Phishing 301: Targeted Phishing Attacks

January 13, 2014 | Authored by William Prohn CISSP, CISA, CGEIT, CRISC

January 13, 2014 –

One step ahead.

It seems that criminals and online attackers are constantly finding new, and ever more clever methods for stealing information, always staying one step ahead of the law. What can you do to protect yourself in this war against cybercrime? To start, you must increase your awareness of the threats that face you on a daily basis.

Targeted Schemes

Targeted Schemes, otherwise referred to as ‘spear phishing’ attacks, are likely to become a top concern of security professionals for 2014 due to their above average rate of success. Spear phishing derives its name from the personal information used by attackers to craft highly focused phishing emails (targeting, or ‘spearing,’ a specific individual). In many cases, targeted phishing schemes use publicly available information from social media or company websites to draft emails that become so believable as to be almost impossible to avoid. Luckily, there are still some straightforward steps you can take to protect yourself from these targeted phishing schemes.

It is always recommended that you mouse-over links contained in an email, regardless of the apparent sender. Once you have made this a habit, you will be more likely to catch a spear phishing attack that is relying on your implicit trust of the email’s origin. Avoiding .zip and .exe attachments is another habit that should be formed, regardless of the sender. If you receive a file unexpectedly from a friend, relative or co-worker, take the extra second to fire back an email confirming the legitimacy of the file. Any email that is requesting you to ‘verify,’ ‘confirm’ or otherwise enter a set of credentials should be immediately treated as a dangerous phishing attack.

It’s important to consider just how much information we post on social networks and company websites. Imagine putting together your own spear phishing attack, based on only publicly available information. For most individuals, that could include: recent events (birthdays, company parties, vacations), names of family/friends/colleagues, professional titles/departments (emails from the CEO of your company), schools and family institutions (emails from teachers or principles), and many other pieces of very personal information. Let’s consider the following email:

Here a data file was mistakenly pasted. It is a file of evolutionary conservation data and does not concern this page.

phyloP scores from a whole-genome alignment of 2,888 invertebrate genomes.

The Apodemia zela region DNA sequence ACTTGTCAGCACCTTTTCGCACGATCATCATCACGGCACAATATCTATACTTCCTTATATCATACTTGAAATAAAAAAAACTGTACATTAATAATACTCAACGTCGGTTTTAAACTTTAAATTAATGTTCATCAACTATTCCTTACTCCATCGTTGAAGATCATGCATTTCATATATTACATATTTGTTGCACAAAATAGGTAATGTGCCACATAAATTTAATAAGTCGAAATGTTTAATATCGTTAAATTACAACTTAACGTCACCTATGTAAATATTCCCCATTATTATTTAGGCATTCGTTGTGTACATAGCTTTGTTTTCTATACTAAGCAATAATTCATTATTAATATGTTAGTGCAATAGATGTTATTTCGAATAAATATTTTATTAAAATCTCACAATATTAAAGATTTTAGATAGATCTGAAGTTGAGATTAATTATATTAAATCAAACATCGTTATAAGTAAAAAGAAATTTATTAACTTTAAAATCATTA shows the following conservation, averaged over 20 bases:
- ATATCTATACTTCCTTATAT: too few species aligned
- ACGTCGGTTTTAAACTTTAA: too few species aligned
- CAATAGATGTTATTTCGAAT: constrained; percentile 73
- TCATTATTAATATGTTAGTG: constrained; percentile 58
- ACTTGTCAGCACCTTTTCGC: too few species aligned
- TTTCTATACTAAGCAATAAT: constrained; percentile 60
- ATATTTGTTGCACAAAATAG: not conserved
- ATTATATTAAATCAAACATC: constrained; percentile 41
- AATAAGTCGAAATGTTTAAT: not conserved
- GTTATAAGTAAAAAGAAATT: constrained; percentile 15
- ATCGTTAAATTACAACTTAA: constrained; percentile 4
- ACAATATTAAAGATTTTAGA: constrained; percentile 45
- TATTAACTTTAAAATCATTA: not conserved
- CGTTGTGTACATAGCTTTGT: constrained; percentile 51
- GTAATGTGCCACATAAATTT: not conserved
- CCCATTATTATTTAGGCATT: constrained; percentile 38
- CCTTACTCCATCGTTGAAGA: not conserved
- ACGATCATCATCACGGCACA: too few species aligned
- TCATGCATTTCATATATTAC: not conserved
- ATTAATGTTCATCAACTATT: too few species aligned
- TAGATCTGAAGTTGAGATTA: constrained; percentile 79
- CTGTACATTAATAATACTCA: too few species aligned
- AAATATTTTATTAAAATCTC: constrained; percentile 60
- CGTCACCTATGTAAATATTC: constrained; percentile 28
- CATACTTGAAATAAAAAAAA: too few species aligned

Let’s assume that Joe is the CEO of a large local manufacturing company. He could have been chosen for this attack by identifying his important title and work email address on LinkedIn or his company’s website. Next, the attackers simply perform a Facebook search and discover that Joe here has a child, Zach, in middle school. Joe likes to post pictures and updates about his kids, including the recent pageant at Zach’s school, Wilson Middle School. After performing the previous tasks (and taking no more than a few minutes to do so), the phishers Google: “Wilson Middle School,” and select Zach’s math teacher from the list of staff and faculty. At this point, the attackers have all the information necessary to craft the spear phish seen above and gain access to ‘Joe the CEO’s’ computer.

How many parents would ignore an email such as this? Even if the rate of success was only 50%, the minimal time spent developing this attack makes it incredibly efficient and effective for cyber criminals. If a parent took the 1 second necessary to mouse-over the link in the phishing email, they would discover that the address is not Wilson Middle’s Scheduling service, but instead malicious software.

Again, while the nature of these attacks are incredibly personal, if you practice good security habits you will dramatically increase your chances of avoiding an email scam.


Consider printing out the checklist below to help you identify phishing emails and protect your private information.

For more information, please contact William Prohn at

About the Author


Bill oversees all aspects of information technology for the firm, and provides consulting services to a wide spectrum of Dopkins’ clients. He has over 30 years of experience in accounting and business information systems. His specific interests include creating meaningful, practical management information using computer technologies, and the security of business information and systems.

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